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Now that it's all over

Frances Owen

I could fill a cauldron

with all the things that didn’t fit

in the last suitcase you took when you left

the things that are now more dead than alive

the things that are still using up

the space I need to live. In would go

the yellow jumper that unravelled on my needles

the spattered recipe book full of failed meals

the paint pots in the shed intended to cover up the fractures

the season ticket waiting for journeys you never made


I would add the fragments of the lies you told, the ripped up photos, the shattered glasses, the ruined rug, the soiled sheets, the weeping fig, the cat’s vomit, those skateboarding videos, the upturned bottles, the un-mown lawn, the bath on the second floor which has no plug, the layers of black soot in the chimney you promised to remove but didn’t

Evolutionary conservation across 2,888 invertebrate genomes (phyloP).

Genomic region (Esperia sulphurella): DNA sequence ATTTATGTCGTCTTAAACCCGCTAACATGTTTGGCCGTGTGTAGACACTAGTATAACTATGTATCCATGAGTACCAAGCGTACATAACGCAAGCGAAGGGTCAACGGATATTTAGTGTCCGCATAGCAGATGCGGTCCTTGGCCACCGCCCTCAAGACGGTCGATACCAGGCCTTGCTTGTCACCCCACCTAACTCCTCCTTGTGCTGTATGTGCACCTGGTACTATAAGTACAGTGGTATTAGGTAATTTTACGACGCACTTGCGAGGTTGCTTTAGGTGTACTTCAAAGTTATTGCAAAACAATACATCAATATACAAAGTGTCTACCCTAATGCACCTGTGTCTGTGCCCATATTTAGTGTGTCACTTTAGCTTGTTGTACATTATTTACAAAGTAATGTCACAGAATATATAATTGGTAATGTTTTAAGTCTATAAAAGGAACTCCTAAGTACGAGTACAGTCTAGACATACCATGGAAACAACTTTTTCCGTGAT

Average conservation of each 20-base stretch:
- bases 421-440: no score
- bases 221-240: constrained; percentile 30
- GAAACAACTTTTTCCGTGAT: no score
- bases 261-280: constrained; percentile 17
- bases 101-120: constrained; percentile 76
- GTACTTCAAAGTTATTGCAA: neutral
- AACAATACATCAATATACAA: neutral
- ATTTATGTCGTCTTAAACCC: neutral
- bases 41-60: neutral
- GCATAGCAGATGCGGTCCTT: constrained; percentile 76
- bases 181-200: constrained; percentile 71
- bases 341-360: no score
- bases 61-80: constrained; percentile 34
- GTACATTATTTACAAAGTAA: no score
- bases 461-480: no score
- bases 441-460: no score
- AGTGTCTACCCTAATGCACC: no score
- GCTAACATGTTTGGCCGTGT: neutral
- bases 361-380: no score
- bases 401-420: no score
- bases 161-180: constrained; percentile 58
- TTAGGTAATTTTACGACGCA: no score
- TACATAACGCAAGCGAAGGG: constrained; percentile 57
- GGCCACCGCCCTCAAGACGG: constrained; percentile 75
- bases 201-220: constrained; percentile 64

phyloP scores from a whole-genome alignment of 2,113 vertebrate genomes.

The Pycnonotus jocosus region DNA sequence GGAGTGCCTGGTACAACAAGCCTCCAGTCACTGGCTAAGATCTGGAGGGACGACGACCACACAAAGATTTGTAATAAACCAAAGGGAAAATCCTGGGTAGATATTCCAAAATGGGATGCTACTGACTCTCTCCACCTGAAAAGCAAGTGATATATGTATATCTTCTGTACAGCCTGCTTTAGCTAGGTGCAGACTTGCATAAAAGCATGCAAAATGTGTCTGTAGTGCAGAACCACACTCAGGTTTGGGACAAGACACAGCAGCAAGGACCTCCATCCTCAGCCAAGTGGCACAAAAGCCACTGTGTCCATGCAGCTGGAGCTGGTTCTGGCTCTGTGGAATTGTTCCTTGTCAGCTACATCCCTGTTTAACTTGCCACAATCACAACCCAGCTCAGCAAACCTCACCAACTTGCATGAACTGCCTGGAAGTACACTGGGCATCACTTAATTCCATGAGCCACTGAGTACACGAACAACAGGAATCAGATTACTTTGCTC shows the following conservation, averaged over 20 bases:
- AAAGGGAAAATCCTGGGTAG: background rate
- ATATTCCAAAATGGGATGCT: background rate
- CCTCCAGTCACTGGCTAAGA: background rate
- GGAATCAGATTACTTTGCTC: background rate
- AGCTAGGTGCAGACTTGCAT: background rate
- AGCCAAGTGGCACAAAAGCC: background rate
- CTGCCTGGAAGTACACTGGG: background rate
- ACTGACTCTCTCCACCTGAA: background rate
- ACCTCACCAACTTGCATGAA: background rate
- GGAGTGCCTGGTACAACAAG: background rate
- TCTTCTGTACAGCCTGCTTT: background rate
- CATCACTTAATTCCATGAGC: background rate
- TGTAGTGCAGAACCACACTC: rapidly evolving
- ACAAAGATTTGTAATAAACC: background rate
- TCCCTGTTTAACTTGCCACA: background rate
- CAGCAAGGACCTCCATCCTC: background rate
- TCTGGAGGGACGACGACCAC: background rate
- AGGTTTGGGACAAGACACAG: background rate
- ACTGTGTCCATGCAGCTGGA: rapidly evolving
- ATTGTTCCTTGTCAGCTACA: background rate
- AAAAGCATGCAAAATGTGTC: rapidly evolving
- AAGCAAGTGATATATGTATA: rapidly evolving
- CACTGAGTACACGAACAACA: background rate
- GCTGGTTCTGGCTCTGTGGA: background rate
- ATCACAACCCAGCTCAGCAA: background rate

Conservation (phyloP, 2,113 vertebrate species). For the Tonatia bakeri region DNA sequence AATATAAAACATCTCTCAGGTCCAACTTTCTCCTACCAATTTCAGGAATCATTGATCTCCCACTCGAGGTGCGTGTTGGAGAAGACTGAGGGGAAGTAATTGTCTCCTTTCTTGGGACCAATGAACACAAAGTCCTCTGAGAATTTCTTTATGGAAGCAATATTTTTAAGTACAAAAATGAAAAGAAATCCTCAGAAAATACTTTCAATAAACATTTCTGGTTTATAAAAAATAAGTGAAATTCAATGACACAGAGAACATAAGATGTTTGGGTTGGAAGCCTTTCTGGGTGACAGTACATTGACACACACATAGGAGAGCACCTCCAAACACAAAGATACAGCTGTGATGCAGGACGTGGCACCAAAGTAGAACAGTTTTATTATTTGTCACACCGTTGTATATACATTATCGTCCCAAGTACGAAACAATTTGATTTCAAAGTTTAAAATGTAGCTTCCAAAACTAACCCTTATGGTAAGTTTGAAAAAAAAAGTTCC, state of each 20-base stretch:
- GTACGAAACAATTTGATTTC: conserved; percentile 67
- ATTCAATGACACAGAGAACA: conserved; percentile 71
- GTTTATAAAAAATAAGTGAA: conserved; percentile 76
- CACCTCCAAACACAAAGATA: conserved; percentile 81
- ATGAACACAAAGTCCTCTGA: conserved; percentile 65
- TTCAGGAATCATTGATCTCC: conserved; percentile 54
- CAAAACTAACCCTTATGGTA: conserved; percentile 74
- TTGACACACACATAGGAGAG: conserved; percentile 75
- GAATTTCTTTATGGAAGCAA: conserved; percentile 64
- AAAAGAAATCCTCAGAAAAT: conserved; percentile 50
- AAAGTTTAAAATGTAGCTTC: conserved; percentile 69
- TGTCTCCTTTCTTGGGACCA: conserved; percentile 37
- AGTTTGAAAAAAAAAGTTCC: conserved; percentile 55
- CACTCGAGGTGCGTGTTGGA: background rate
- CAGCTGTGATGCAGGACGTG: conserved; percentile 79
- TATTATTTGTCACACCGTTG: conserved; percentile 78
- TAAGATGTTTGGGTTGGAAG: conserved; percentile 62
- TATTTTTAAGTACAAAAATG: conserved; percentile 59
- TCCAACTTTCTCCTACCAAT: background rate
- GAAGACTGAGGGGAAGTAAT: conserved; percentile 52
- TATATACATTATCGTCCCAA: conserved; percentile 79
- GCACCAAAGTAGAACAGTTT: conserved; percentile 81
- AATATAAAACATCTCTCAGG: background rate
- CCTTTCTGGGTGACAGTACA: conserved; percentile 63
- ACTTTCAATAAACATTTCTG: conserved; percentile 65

I will take the cauldron, wretched, battered and beyond repair

put it in the skip marked ‘Contaminated’

light the touch paper and as I turn and walk away, I shall breathe

Now retired from a career in public health, Frances Owen writes poems about the places she has lived in Africa, and on health issues, social justice and inequality. She is working on her first poetry pamphlet and a memoir. She workshops her poetry with Trowbridge Stanza and other writing groups and has been published in Dreich, the Ekphrastic Review, Lighthouse and Persimmon Tree.  She facilitates Writing for Wellbeing sessions with WEA and local community groups

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